Tricks vs. Technique
Check out our podcast episode on this hot topic! Listen now on Apple Podcasts & Spotify!
As a viewer of competitive dance, you may have noticed an increase in the use of tricks in competitive choreography in recent years. But do dancers need tricks to win at competition? What about beautiful technique? Are they one in the same or completely separate? On Episode 53 of Making the Impact, Courtney and Lesley chatted with IDA Judge Troy Haywood and owner of top competitive studio Expresssenz Dance Center in Indianapolis, Karla Curatolo, to tackle these questions, among others.
First, it’s helpful to define what technique means to the hosts and guests. Lesley notes the dictionary definition, part of which includes “a skillful or efficient way of doing or achieving something.” Troy mentions that technique isn’t unique to dance and that everything we do has a basis or foundation, whether it’s dancing, driving a car, or even spinning spaghetti on a fork. Technique is essentially how we do things, and in dance, it’s designed to facilitate ease, efficiency, and safety. When dancers utilize proper technique, they ensure the safety of their bodies and, as a result, longevity of their careers.
A lot of dance techniques, especially in competitive dance which tends to be rooted in Western concert dance forms (i.e. contemporary, lyrical, musical theater, and jazz when performed in competitive settings) are rooted in ballet, but do we need ballet for hip-hop, tap, or other world dance forms? Karla is a proponent of ballet class for all dancers because she feels that the best dancers are the ones who can do everything, whether their strong point is in balletic forms or in tap or hip hop. Troy agrees but also makes clear that ballet is "A" foundation as opposed to "THE" foundation, explaining that ballet helped him to understand his body more fully. We have to know our full capacity for movement to be able to access that range, so understanding the lifted sensation of ballet, for example, can help dancers to comprehend the opposite, grounded feelings of hip hop. Ballet class is also designed in such a way that the exercises build on one another and encourage repetition, which is hugely beneficial for dancers in all styles. Recently there’s been criticism around crediting ballet as the foundation of dance. Lesley points out that ballet isn’t the foundation of all dance, but that it can’t hurt, just like any style. Harkening back to Karla’s note on versatility, it’s important to remember that learning different techniques isn’t ever going to hurt you. Instead, it’s going to inform and, usually, enhance what you’re already doing!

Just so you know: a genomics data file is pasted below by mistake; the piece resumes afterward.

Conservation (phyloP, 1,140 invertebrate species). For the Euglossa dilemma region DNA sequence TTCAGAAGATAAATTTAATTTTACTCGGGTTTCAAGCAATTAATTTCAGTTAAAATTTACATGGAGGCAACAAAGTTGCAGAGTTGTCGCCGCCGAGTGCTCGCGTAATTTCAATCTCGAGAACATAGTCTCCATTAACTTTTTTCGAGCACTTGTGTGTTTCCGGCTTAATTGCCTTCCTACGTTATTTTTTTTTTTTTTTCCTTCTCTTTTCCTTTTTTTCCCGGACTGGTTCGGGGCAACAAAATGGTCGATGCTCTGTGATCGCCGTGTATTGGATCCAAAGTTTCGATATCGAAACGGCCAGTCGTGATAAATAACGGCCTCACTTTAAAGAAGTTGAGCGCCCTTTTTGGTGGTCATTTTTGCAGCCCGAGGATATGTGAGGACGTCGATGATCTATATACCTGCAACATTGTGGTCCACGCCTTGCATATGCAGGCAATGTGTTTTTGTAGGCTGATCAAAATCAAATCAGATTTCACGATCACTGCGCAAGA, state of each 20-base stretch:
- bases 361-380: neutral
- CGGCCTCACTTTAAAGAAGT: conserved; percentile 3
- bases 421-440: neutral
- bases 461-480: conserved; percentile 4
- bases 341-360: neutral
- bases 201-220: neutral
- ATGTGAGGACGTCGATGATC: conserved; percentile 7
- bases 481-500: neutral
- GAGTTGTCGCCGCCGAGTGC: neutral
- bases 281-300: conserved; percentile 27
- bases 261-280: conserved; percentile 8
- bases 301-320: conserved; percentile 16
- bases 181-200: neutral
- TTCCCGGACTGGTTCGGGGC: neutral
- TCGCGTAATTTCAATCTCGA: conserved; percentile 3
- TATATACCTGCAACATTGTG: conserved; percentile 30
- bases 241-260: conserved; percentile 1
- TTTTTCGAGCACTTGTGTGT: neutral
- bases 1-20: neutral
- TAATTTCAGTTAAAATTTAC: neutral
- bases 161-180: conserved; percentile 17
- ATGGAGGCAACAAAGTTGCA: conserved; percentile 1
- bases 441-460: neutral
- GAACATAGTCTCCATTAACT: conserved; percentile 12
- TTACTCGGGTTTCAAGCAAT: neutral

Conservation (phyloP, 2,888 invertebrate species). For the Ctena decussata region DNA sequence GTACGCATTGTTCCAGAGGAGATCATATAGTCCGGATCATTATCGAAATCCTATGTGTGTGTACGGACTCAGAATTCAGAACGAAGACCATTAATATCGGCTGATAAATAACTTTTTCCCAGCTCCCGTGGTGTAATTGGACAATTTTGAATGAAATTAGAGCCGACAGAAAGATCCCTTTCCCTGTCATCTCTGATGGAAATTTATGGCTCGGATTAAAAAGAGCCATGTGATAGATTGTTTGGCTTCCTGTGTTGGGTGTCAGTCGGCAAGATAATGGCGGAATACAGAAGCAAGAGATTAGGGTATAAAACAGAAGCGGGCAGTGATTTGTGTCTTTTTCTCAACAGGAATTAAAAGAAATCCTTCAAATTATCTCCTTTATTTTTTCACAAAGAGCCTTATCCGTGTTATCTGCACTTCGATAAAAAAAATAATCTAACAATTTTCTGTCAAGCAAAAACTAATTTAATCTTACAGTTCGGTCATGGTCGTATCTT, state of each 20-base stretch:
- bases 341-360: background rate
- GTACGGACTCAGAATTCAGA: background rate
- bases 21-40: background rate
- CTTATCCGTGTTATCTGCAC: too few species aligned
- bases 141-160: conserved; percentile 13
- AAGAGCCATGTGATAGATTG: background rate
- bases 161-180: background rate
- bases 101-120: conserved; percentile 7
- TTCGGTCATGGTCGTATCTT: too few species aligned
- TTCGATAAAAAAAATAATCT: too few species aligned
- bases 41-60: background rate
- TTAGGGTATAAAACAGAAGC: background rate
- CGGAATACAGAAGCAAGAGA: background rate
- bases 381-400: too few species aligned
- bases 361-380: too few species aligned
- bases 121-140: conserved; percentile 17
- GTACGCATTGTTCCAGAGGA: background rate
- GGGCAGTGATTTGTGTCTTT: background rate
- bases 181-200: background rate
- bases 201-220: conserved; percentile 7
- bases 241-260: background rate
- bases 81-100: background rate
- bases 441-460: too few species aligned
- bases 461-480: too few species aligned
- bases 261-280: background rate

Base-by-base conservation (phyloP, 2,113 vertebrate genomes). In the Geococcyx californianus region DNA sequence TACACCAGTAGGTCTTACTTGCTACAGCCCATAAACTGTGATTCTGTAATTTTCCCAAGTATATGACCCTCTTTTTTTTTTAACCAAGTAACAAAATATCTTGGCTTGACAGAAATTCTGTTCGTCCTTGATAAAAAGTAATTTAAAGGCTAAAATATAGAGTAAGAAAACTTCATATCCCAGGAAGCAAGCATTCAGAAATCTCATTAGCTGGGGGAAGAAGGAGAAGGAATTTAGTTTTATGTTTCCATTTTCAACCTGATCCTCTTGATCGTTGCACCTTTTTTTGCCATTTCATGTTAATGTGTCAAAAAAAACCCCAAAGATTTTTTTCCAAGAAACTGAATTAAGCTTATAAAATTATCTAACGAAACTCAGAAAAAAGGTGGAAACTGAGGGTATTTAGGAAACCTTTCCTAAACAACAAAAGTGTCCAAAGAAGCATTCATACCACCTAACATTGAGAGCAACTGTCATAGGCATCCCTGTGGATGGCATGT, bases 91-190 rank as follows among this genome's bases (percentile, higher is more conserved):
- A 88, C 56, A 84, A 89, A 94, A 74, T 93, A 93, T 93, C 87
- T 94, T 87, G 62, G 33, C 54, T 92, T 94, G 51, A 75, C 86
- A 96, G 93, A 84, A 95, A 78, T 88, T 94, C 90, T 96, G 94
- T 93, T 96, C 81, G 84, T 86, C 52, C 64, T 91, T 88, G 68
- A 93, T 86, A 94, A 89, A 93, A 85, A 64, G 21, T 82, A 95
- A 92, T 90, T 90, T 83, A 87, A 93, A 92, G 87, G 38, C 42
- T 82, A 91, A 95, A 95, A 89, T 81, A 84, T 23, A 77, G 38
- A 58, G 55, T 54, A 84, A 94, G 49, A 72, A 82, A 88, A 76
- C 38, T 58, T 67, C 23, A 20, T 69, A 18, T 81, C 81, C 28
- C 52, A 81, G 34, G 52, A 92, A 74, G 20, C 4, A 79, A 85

To keep dancers interested in ballet, it’s important that they understand the history and value of it. Karla mentions that her studio does a full-length Nutcracker every year, which not only gives students an additional performance opportunity, but also creates a competition for the leading roles--this keeps her competitive students engaged. She also has some students who will compete at Youth America Grand Prix (YAGP), which is a prestigious, ballet-only competition.
So where do tricks fit into this conversation? Karla uses a "cake and sprinkles" analogy to describe the relationship between tricks and technique. For her, technique is the cake, which is the foundation, and tricks are the sprinkles which can certainly add some fun to the cake: they add flavor, texture, and color. But a cake can still be delicious without sprinkles and you probably wouldn’t eat sprinkles alone. Essentially, without proper technique, you shouldn’t be executing tricks. Tricks aren’t bad but they’re not necessary; they don’t add anything if not done with proper technique. In fact, poorly executed tricks at competition are going to cost you more points than not having any tricks at all.
At the same time, if you have the technique to back up your tricks, it’s great to have some up your sleeve. You never know what someone might ask you to do in an audition or even once hired on a gig! But, again, it’s crucial that the execution is technically correct. Karla encourages dancers to focus on the technical training before diving into attempting tricks because the dancers with the solid technique tend to be the ones who can do the tricks properly.
So keep focusing on building a solid technical foundation to prepare yourself for tricks, and teachers, be sure to help focus your students on their training instead of attempting to execute what they see on social media. This approach will help to ensure good habits and long, strong dancing careers!
Thanks to our guests, Karla Curatolo and Troy Haywood, for joining us on the podcast this week! You can follow them at @troyeography and @expressenz.
Maddie Kurtz is an IDA staff writer/admin, choreographer, judge, and dance educator. Check out her other articles on the IDA Blog, visit her website, and follow her @maddiekurtz92.